Zenmastur wrote: ↑
Thu Jul 11, 2019 10:21 am
That seems a bit odd. I would think it would be easy to figure out when Leela is better and when SF is clearly better. When one side is ahead SF can find good plans easily.
Are you a programmer? Perhaps you could program something that is better than current hybrid efforts. Like Aiquiry but running A/B and NN in parallel. Somehow a current problem seems to be that both need to be of about the same level in strength, otherwise, if Leela is on a weak GPU when its move is played it's a worse move than what Stockfish alone would have played, so that the entire game would have been played better with Stockfish alone. An hybrid system is needed that manages to play as good as one of the entities alone, or better, no matter how bad are the suggestions of the other entity most of the time.
Zenmastur wrote: ↑
Thu Jul 11, 2019 10:21 am
There are a huge number of ways that NN's could be used in an AB engine to improve it's play. I can even imagine using small NN to find new rules that then can be coded normally without putting NN in the engine proper. Mostly for simple things that most engine programmers are just guessing at now. I suspect that LMR and pruning would be much better ( meaning the could be used more aggressively) if controlled by a relatively simple NN.
It seems at the current time most people haven't moved to Leela because they already have fast CPU and because the improvement from going from CPU to GPU is not worth the investment (as Leela is better than SF, but not by much.) So if the Leela people can run is subpar, a hybrid effort that makes it play better is not useful to them.
What we need (at least until Leela's edge is significant) is a hybrid implementation that uses Leela (on whatever weak GPU the user already has) to improve Stockfish's play (in the fast CPU people already got for computer chess.) But those haven't focused on improving A/B's engine source code yet.
But it seems to be echoing your sentiment that extra searching does little for AB engines under some circumstances.
I'd go as far as saying "under most circumstances." It's unbelievable that I'm performing only 30 ELO worse than people with fast Intel i7s. I think this is another problem hidden by generic book testing, where sub-optimal positions are reached and in those the extra resources are used effectively, but when the weak side plays into optimal positions the extra resources don't make any difference.
There is a “Proper” way to create a book for an engine based on it's true performance as opposed to it's expected win percentage based on it's scoring function. When it's had no experience in a particular line it can fall back on it's expected win percentage based on it's scoring function. But, in order for this to work effectively the program has to be able to choose it's own opening play.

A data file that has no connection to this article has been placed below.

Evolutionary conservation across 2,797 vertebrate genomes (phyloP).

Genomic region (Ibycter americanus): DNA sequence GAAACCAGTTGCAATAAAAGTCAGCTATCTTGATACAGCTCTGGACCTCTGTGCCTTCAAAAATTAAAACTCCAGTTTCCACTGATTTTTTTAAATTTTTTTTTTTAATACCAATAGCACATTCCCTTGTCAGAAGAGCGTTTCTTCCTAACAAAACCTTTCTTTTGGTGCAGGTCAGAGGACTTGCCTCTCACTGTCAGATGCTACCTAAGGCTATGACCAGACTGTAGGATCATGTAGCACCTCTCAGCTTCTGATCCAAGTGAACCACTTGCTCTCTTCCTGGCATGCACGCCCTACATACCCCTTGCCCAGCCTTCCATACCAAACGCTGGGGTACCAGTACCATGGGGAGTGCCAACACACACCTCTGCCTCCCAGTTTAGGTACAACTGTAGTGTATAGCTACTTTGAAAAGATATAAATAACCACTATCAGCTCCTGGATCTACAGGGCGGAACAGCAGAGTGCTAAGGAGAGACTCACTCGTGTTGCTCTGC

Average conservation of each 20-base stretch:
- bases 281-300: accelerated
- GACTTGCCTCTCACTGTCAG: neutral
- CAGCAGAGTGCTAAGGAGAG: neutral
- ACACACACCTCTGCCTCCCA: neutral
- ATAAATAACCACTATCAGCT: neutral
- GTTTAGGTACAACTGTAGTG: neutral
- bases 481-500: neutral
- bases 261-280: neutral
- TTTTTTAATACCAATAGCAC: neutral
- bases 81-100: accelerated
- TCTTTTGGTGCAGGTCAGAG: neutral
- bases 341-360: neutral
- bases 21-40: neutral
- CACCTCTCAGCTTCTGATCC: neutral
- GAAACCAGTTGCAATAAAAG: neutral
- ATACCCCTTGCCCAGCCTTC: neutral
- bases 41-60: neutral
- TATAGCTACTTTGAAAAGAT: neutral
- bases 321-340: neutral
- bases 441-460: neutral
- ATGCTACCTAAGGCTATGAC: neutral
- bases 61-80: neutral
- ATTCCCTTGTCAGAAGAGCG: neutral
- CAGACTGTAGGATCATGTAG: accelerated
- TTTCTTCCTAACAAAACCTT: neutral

Heh, recently I was commenting about how someone built a Cluster with that approach in mind, and the Cluster eventually arrived at "1.e4 e5 2.Qf3!?" with its learning and reaching won positions against its opponents, and people were commenting about how sinful that was and about how that variation was bad no matter what, by chess principles. I wonder if opening theory of the future will look absolutely alien compared to what we have today, just like it happened in Go.
Well, I haven't seen a game where one side won and I couldn't find one or more moves where the losing side made errors. But if you have one that qualifies I'd like to take a look at it.
I didn't say the losing side wasn't making errors, I said A/B engines don't see those errors in analysis. What happens is the A/B engine thinks its side has the advantage, and thinks the best play for the opponent is to play for a draw, and it can't refute the draw, so it shows 0.00 scores in analysis. But Leela knows she has the advantage, and then the A/B engine realizes this, it's too late.
I believe here's such a game where Leela defeats a Stockfish derivative running on 12 cores, where I believe A/B engines would show a move as a "mistake" even though the mistake was played several moves earlier:
The opposite also happens, here's a game where Leela running on the fastest GPUs I know of lost against a Stockfish derivative running on hardware slower than mine:
What hardware do you use? NPS?
Q8200 2.33 GHz (I bought this one specifically because it was easy to overclock and it's a quiet CPU, but I never did it because for all my needs it was fast enough.)
128MB RAM (never found any advantage whatsoever from giving more than this to engines)
3CPU (the GUI is buggy and requires an entire core dedicated to it to remain stable...)
Around 2000 kn/s in average.
I generally like very deep analysis in my games. My problem is that the is so much analysis that it's sometimes hard to find the best move after all the analysis is done. The only game I lost in CC was one in which I transposed moves twice in the same game and made another that was not in any of my analysis. It took three mistakes in one game to force a loss. The last mistake was a transposition mistake I made after I had spent a week on it and found a line that would have equalized the position. Boy was I mad at myself after that move!
Have you tried playing at the LSS? (chess-server) I have found that people tend to cause more trouble there when compared to similarly rated opponents from other sites, and if you already have an ICCF rating, they allow you to start there so you skip the three years it'd require you to beat weaklings to reach it.
Great spirits have always encountered violent opposition from mediocre minds.